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“Not Off To A Good Start”: Heritage Tries Its Hand At News, But Forgets The Facts

The Daily Signal,  The Heritage Foundation’s online “news” website, debuted Tuesday, offering up vagaries and unverifiable assertions aplenty, but too few empirical facts and little in the way of attribution. Its first video was a publicist’s dream, a puff piece that no serious news organization would air.

What appears in The Daily Signal matters because it is assured a large audience eager for reinforcement of deeply embedded views, but no real evidence that would challenge or even bring into question the factual basis of those views.

Reader comments on the Signal’s first investigative piece – the only solid piece of fact-based journalism it published Tuesday – showed just how eager Signal readers are to read confirmation of their biases into pieces and to ignore inconvenient facts, especially subtly presented truths that run contrary to the Heritage Foundation’s well-established perspectives.

Heritage opened its doors in 1973 and has since worked to ensure business dominance of American politics and government. It likes to describe itself as the true champion of the poor in America. A realistic appraisal of its policies shows that it favors protecting existing wealth against the creative destruction by which the existing economic structure is constantly under siege from new wealth seekers.

Heritage also turns a blind eye to the many stealth forms of welfare for the already rich that I detailed in my books Perfectly Legal, Free Lunch, and The Fine Print.

America needs fact-based, insightful and aggressive journalism — both opinion and fact — from every point on the spectrum. But sadly, much of what we get from what mainstream news organizations mislabel  “conservative” is radical rhetoric that far too often has little basis in fact or even reality.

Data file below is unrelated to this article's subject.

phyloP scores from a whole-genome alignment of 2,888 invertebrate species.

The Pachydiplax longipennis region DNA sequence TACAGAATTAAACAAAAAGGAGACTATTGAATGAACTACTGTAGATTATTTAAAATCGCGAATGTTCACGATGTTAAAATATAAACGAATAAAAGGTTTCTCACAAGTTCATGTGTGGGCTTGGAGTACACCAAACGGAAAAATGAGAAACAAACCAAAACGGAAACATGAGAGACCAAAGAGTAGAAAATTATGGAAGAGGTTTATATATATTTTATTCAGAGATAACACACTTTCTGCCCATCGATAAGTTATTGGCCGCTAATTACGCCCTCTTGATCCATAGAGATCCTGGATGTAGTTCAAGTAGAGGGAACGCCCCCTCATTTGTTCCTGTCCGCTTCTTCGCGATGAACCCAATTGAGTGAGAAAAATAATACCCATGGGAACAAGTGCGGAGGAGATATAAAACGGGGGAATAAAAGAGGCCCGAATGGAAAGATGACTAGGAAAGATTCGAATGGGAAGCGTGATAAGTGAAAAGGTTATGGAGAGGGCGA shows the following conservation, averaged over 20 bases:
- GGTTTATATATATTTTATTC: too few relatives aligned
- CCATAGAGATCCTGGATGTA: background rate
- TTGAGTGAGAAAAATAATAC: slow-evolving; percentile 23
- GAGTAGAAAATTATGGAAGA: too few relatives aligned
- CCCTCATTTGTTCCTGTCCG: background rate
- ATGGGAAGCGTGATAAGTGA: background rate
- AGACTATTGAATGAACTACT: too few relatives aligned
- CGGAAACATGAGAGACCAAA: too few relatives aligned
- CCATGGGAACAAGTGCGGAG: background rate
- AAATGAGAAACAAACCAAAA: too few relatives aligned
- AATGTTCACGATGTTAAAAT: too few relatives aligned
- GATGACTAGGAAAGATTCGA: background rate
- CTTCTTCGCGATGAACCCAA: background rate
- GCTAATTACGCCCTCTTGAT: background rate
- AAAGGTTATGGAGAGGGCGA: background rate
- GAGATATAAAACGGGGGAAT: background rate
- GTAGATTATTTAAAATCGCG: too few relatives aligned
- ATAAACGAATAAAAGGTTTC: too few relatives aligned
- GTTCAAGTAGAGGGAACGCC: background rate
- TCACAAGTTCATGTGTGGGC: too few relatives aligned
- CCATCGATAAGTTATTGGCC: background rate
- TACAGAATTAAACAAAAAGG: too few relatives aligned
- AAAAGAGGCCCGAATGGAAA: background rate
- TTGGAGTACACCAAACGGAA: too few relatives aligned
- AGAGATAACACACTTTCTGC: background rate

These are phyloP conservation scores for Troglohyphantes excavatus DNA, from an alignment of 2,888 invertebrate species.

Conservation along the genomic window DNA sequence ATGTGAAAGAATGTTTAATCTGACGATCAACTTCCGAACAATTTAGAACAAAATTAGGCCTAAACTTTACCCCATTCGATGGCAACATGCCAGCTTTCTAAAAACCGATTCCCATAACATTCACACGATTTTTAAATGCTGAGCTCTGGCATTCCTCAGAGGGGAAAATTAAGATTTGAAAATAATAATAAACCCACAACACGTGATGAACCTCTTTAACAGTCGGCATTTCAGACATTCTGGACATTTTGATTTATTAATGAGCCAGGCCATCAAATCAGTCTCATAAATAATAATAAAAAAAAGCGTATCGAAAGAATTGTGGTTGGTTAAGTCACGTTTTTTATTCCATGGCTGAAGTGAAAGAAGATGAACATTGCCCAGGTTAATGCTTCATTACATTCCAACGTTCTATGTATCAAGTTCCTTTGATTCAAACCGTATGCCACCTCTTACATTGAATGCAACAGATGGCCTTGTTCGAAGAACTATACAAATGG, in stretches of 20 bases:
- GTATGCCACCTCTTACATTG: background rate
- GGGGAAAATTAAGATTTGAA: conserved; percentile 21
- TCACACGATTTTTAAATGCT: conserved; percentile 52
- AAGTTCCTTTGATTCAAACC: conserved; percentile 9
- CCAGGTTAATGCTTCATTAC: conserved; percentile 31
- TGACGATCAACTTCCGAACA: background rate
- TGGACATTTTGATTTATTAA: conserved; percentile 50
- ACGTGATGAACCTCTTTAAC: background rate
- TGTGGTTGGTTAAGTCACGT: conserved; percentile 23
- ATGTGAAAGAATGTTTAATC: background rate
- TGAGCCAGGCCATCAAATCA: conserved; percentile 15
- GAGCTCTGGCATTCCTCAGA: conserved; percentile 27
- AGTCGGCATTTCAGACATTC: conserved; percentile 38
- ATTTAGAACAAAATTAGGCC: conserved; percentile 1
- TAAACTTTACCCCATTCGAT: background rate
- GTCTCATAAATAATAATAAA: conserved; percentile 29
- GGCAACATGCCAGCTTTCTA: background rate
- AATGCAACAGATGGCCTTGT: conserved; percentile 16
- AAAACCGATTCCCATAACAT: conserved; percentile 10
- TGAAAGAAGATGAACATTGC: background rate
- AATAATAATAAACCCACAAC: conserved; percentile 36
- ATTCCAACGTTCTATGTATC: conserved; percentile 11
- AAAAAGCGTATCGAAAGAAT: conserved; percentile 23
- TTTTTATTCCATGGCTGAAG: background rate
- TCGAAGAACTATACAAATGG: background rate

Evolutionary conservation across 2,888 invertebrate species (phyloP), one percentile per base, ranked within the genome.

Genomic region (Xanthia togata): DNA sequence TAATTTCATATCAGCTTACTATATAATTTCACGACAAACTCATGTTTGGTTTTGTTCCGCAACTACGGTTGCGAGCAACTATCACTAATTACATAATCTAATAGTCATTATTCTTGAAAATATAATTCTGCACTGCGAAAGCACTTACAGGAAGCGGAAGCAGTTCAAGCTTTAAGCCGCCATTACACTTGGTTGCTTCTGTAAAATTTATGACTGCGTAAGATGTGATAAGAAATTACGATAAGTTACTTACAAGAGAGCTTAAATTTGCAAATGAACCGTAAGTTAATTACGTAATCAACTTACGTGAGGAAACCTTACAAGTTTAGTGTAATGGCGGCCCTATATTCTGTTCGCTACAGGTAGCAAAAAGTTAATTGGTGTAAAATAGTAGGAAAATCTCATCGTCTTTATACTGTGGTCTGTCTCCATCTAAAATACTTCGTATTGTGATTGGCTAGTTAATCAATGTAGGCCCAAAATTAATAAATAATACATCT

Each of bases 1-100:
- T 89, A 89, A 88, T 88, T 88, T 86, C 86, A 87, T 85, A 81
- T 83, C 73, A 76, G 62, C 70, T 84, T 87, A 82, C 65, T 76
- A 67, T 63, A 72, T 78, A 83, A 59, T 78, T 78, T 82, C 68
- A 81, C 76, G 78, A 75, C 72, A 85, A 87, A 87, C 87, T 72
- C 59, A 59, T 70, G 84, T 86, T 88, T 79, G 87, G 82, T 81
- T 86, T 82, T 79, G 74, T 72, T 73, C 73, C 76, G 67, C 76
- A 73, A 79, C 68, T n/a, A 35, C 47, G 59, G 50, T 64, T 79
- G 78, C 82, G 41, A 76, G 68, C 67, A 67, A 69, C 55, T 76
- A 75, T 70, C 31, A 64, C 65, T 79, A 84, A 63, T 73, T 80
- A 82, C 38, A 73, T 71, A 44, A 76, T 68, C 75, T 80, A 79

Progressives and liberals in particular should encourage, and read, quality journalism from the right because it will help weed out flabby, half-baked ideas by everyone not in accord with the Koch brothers and Fox News chief Roger Ailes. Without rigorous journalism from the far right, the whole country suffers a paucity of informing debate.

The framers used empiricism and reason to make their case for our Constitution and were critical of naked assertion, vague accusations and failure to test hypothesis with verifiable facts.

The breathtaking distortions and even lies by some of our best-known opinion journalists who self-identify as conservatives drew my scrutiny in National Memo columns this year, which you can read here, here, here and here.

The Signal surely cannot quarrel with my call for fact-based news and opinion, as its website says, “We are committed to news coverage that is accurate, fair and trustworthy. As we surveyed the media landscape, it became clear to us that the need for honest, thorough, responsible reporting has never been more critical. That’s a challenge in today’s fast-moving world. And it’s a challenge we’re willing to accept.”

The website then proclaims: